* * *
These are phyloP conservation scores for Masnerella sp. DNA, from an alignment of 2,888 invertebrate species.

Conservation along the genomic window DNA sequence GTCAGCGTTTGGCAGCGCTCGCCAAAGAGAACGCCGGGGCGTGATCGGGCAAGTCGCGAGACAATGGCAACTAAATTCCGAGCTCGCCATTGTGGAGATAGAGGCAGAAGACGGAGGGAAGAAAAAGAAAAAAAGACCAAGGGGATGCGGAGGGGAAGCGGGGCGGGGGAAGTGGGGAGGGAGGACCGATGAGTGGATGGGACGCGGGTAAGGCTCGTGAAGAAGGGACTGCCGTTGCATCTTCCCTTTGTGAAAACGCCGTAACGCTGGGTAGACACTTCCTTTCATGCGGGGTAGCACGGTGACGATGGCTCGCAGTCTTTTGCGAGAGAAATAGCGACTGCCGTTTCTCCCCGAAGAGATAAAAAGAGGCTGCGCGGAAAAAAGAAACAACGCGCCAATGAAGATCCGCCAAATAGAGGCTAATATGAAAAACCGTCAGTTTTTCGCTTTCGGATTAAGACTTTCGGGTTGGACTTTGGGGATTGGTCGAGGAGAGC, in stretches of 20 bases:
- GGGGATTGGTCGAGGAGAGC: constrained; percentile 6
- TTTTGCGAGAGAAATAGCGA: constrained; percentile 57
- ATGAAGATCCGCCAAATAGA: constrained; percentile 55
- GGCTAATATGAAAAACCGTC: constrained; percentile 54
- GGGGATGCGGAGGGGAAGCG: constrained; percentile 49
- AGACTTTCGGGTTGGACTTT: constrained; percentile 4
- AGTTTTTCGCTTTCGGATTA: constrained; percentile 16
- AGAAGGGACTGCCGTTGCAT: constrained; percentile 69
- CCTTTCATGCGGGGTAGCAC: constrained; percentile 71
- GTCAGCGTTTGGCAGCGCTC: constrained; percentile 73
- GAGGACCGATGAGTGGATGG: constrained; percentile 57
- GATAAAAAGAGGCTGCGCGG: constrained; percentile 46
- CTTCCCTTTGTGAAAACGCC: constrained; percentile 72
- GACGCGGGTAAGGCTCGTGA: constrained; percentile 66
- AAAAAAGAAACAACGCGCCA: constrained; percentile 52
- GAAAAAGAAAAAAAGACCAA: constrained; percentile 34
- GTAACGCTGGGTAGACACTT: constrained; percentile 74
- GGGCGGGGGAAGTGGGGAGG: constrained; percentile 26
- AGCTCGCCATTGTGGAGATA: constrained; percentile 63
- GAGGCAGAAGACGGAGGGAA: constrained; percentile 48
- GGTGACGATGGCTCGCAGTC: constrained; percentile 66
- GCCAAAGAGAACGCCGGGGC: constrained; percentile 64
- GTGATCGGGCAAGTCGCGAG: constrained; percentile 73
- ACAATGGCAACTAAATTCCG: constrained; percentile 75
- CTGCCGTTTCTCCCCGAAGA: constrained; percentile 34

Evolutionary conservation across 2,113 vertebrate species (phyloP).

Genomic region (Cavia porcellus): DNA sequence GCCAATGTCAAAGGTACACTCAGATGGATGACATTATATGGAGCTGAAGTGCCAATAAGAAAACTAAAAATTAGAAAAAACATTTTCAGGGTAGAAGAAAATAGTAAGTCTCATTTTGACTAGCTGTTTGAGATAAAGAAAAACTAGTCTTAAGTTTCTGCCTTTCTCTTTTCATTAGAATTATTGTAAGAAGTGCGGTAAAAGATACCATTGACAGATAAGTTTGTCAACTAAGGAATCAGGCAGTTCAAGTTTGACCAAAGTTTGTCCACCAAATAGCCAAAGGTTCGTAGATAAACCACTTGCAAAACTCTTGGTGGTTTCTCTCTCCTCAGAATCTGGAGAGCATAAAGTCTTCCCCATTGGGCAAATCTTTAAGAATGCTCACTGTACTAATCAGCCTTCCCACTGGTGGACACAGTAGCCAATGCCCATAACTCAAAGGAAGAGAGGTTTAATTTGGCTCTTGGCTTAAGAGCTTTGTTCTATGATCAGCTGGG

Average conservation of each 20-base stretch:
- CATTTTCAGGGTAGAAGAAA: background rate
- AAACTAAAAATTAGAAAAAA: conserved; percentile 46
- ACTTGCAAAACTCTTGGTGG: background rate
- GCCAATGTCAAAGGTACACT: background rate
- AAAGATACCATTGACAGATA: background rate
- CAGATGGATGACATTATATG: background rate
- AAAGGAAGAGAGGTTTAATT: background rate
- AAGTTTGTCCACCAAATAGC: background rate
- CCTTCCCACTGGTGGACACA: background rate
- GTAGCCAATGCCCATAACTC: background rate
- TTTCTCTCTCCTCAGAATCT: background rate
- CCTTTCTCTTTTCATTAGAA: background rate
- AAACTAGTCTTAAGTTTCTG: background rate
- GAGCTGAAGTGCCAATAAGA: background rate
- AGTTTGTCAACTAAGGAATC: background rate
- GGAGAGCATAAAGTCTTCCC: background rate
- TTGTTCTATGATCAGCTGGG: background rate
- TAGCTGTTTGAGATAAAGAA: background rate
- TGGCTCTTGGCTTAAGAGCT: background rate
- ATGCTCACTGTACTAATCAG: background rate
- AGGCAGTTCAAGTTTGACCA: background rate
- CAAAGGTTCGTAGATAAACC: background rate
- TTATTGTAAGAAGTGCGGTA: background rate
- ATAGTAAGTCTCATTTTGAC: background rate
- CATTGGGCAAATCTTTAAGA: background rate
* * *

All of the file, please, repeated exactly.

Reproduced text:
These are phyloP conservation scores for Masnerella sp. DNA, from an alignment of 2,888 invertebrate species.

Conservation along the genomic window DNA sequence GTCAGCGTTTGGCAGCGCTCGCCAAAGAGAACGCCGGGGCGTGATCGGGCAAGTCGCGAGACAATGGCAACTAAATTCCGAGCTCGCCATTGTGGAGATAGAGGCAGAAGACGGAGGGAAGAAAAAGAAAAAAAGACCAAGGGGATGCGGAGGGGAAGCGGGGCGGGGGAAGTGGGGAGGGAGGACCGATGAGTGGATGGGACGCGGGTAAGGCTCGTGAAGAAGGGACTGCCGTTGCATCTTCCCTTTGTGAAAACGCCGTAACGCTGGGTAGACACTTCCTTTCATGCGGGGTAGCACGGTGACGATGGCTCGCAGTCTTTTGCGAGAGAAATAGCGACTGCCGTTTCTCCCCGAAGAGATAAAAAGAGGCTGCGCGGAAAAAAGAAACAACGCGCCAATGAAGATCCGCCAAATAGAGGCTAATATGAAAAACCGTCAGTTTTTCGCTTTCGGATTAAGACTTTCGGGTTGGACTTTGGGGATTGGTCGAGGAGAGC, in stretches of 20 bases:
- GGGGATTGGTCGAGGAGAGC: constrained; percentile 6
- TTTTGCGAGAGAAATAGCGA: constrained; percentile 57
- ATGAAGATCCGCCAAATAGA: constrained; percentile 55
- GGCTAATATGAAAAACCGTC: constrained; percentile 54
- GGGGATGCGGAGGGGAAGCG: constrained; percentile 49
- AGACTTTCGGGTTGGACTTT: constrained; percentile 4
- AGTTTTTCGCTTTCGGATTA: constrained; percentile 16
- AGAAGGGACTGCCGTTGCAT: constrained; percentile 69
- CCTTTCATGCGGGGTAGCAC: constrained; percentile 71
- GTCAGCGTTTGGCAGCGCTC: constrained; percentile 73
- GAGGACCGATGAGTGGATGG: constrained; percentile 57
- GATAAAAAGAGGCTGCGCGG: constrained; percentile 46
- CTTCCCTTTGTGAAAACGCC: constrained; percentile 72
- GACGCGGGTAAGGCTCGTGA: constrained; percentile 66
- AAAAAAGAAACAACGCGCCA: constrained; percentile 52
- GAAAAAGAAAAAAAGACCAA: constrained; percentile 34
- GTAACGCTGGGTAGACACTT: constrained; percentile 74
- GGGCGGGGGAAGTGGGGAGG: constrained; percentile 26
- AGCTCGCCATTGTGGAGATA: constrained; percentile 63
- GAGGCAGAAGACGGAGGGAA: constrained; percentile 48
- GGTGACGATGGCTCGCAGTC: constrained; percentile 66
- GCCAAAGAGAACGCCGGGGC: constrained; percentile 64
- GTGATCGGGCAAGTCGCGAG: constrained; percentile 73
- ACAATGGCAACTAAATTCCG: constrained; percentile 75
- CTGCCGTTTCTCCCCGAAGA: constrained; percentile 34

Evolutionary conservation across 2,113 vertebrate species (phyloP).

Genomic region (Cavia porcellus): DNA sequence GCCAATGTCAAAGGTACACTCAGATGGATGACATTATATGGAGCTGAAGTGCCAATAAGAAAACTAAAAATTAGAAAAAACATTTTCAGGGTAGAAGAAAATAGTAAGTCTCATTTTGACTAGCTGTTTGAGATAAAGAAAAACTAGTCTTAAGTTTCTGCCTTTCTCTTTTCATTAGAATTATTGTAAGAAGTGCGGTAAAAGATACCATTGACAGATAAGTTTGTCAACTAAGGAATCAGGCAGTTCAAGTTTGACCAAAGTTTGTCCACCAAATAGCCAAAGGTTCGTAGATAAACCACTTGCAAAACTCTTGGTGGTTTCTCTCTCCTCAGAATCTGGAGAGCATAAAGTCTTCCCCATTGGGCAAATCTTTAAGAATGCTCACTGTACTAATCAGCCTTCCCACTGGTGGACACAGTAGCCAATGCCCATAACTCAAAGGAAGAGAGGTTTAATTTGGCTCTTGGCTTAAGAGCTTTGTTCTATGATCAGCTGGG

Average conservation of each 20-base stretch:
- CATTTTCAGGGTAGAAGAAA: background rate
- AAACTAAAAATTAGAAAAAA: conserved; percentile 46
- ACTTGCAAAACTCTTGGTGG: background rate
- GCCAATGTCAAAGGTACACT: background rate
- AAAGATACCATTGACAGATA: background rate
- CAGATGGATGACATTATATG: background rate
- AAAGGAAGAGAGGTTTAATT: background rate
- AAGTTTGTCCACCAAATAGC: background rate
- CCTTCCCACTGGTGGACACA: background rate
- GTAGCCAATGCCCATAACTC: background rate
- TTTCTCTCTCCTCAGAATCT: background rate
- CCTTTCTCTTTTCATTAGAA: background rate
- AAACTAGTCTTAAGTTTCTG: background rate
- GAGCTGAAGTGCCAATAAGA: background rate
- AGTTTGTCAACTAAGGAATC: background rate
- GGAGAGCATAAAGTCTTCCC: background rate
- TTGTTCTATGATCAGCTGGG: background rate
- TAGCTGTTTGAGATAAAGAA: background rate
- TGGCTCTTGGCTTAAGAGCT: background rate
- ATGCTCACTGTACTAATCAG: background rate
- AGGCAGTTCAAGTTTGACCA: background rate
- CAAAGGTTCGTAGATAAACC: background rate
- TTATTGTAAGAAGTGCGGTA: background rate
- ATAGTAAGTCTCATTTTGAC: background rate
- CATTGGGCAAATCTTTAAGA: background rate